I used to have high blood pressure and retained alot of fluid in my feet and legs and got on blood pressure medicine and compressed stockings. I got my blood pressure under control when I lost weight and it's actually really good now even tho iv gained the weight back that I lost. I have been noticing that if I sit a certain way or if I push in on my legs/shins they leave a indentation and stays that way for a while. Im just a little bit concerned because any time I go to the doctors my blood pressure is really good. Should I start wearing my compressed stockings again? Should I make a doctors apt?
The persistent indentation you get when pressing over your shins, is actually a test used by doctors to check for "pitting edema". Pitting edema can be a sign of several things, which can include:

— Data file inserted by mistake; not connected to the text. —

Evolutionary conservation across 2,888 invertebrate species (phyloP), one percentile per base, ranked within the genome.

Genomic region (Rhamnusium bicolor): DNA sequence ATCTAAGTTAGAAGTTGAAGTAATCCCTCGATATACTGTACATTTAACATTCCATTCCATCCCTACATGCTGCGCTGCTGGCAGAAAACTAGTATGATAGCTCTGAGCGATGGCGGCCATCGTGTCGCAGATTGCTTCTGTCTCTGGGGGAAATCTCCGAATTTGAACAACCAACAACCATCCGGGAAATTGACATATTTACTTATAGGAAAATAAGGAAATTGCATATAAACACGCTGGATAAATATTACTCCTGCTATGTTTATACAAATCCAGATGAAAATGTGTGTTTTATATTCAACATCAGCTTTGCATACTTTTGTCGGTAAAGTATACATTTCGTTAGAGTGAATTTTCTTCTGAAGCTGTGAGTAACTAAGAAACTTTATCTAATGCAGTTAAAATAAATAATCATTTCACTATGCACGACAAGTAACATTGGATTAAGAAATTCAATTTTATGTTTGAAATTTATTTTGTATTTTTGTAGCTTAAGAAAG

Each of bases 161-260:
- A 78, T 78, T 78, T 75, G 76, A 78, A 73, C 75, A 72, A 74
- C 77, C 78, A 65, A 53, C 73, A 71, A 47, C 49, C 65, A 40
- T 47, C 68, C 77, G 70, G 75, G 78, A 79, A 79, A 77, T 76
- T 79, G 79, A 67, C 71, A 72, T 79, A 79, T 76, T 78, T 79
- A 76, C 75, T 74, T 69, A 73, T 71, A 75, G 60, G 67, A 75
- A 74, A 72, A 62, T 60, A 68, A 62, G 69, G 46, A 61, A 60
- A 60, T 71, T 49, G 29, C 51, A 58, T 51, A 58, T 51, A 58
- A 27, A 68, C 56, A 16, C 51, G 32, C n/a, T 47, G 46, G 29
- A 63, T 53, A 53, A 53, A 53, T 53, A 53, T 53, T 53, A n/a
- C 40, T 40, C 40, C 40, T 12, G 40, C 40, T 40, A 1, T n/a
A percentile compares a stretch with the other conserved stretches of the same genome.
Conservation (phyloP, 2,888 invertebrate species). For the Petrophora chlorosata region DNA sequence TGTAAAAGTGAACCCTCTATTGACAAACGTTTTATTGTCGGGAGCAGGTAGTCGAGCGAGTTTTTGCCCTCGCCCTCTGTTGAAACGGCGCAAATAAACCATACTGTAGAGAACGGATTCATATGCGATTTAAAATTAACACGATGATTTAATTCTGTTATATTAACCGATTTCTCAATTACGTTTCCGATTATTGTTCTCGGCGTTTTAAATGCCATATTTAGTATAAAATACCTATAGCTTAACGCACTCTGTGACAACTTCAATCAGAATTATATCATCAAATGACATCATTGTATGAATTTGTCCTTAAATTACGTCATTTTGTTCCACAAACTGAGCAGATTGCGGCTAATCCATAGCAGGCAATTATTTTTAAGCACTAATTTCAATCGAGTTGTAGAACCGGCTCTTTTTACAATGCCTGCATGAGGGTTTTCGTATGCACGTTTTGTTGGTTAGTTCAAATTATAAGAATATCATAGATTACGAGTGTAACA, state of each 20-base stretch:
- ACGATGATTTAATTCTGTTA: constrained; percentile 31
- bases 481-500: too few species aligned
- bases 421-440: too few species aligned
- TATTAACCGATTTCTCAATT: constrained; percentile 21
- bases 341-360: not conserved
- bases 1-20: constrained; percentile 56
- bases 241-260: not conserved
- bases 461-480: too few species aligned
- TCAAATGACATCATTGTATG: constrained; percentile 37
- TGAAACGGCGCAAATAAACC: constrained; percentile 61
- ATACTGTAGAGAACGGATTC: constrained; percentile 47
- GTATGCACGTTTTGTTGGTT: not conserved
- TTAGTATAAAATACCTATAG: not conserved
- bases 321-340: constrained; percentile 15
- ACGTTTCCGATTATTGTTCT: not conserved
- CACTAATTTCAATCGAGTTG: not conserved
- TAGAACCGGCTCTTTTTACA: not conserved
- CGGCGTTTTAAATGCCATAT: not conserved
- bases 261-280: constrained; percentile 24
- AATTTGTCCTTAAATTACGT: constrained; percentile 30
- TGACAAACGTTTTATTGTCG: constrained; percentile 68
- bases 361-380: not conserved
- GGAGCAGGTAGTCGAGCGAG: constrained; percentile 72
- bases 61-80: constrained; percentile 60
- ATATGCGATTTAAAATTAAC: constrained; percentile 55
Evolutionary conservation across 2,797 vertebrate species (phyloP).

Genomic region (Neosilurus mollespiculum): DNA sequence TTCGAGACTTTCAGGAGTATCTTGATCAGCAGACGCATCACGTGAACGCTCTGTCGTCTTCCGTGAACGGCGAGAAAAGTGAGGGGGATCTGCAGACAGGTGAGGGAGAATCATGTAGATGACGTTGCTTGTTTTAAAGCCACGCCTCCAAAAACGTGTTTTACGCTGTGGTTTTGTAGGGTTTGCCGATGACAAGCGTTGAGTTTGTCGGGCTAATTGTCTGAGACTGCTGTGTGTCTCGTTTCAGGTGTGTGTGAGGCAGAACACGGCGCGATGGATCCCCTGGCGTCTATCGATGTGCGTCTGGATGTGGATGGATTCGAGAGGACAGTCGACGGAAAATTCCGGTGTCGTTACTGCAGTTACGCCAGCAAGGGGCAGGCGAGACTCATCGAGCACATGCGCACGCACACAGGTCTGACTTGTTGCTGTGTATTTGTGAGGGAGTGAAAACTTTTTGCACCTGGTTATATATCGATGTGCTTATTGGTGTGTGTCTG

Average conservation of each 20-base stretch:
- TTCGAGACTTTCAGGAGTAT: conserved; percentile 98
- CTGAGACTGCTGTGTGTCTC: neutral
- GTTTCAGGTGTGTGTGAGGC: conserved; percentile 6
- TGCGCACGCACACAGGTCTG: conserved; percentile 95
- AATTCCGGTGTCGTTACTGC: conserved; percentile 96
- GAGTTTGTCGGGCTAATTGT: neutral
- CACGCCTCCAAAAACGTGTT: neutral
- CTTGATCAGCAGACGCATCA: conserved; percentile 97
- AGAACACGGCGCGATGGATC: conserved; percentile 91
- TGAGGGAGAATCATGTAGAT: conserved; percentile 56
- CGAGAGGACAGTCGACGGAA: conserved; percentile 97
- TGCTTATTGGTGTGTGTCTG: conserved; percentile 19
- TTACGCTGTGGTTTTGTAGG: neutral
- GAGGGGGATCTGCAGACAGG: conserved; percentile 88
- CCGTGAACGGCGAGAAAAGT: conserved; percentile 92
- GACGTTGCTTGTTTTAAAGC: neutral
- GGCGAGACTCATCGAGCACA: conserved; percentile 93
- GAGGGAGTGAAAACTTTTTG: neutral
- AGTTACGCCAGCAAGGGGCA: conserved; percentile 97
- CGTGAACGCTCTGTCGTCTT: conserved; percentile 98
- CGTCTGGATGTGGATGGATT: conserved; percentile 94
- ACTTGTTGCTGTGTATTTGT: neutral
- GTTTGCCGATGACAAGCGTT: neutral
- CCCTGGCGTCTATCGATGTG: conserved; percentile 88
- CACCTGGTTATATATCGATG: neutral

What causes pitting edema?
Edema is caused by either systemic diseases, that is, diseases that affect the various organ systems of the body, or by local conditions involving just the affected extremities. The most common systemic diseases associated with edema involve the heart (heart failure), liver, and kidneys. In these diseases, edema occurs primarily because of the body's retention of too much salt (sodium chloride). The excess salt causes the body to retain water. This water then leaks into the interstitial tissue spaces (the "space" between the cells), where it appears as edema (fluid).
The most common local conditions that cause edema are varicose veins and thrombophlebitis (inflammation of the veins) of the deep veins of the legs. These conditions can cause inadequate pumping of the blood by the veins (venous insufficiency). The resulting increased back-pressure in the veins forces fluid stay in the extremities (especially the ankles and feet). The excess fluid then leaks into the interstitial tissue spaces, causing edema.
So, it is usually recommended that a patient see his/her physician if they have pitting edema, to determine the underlying cause. In the mean time, yes, you should use your compression stockings, to help push that fluid back into the core.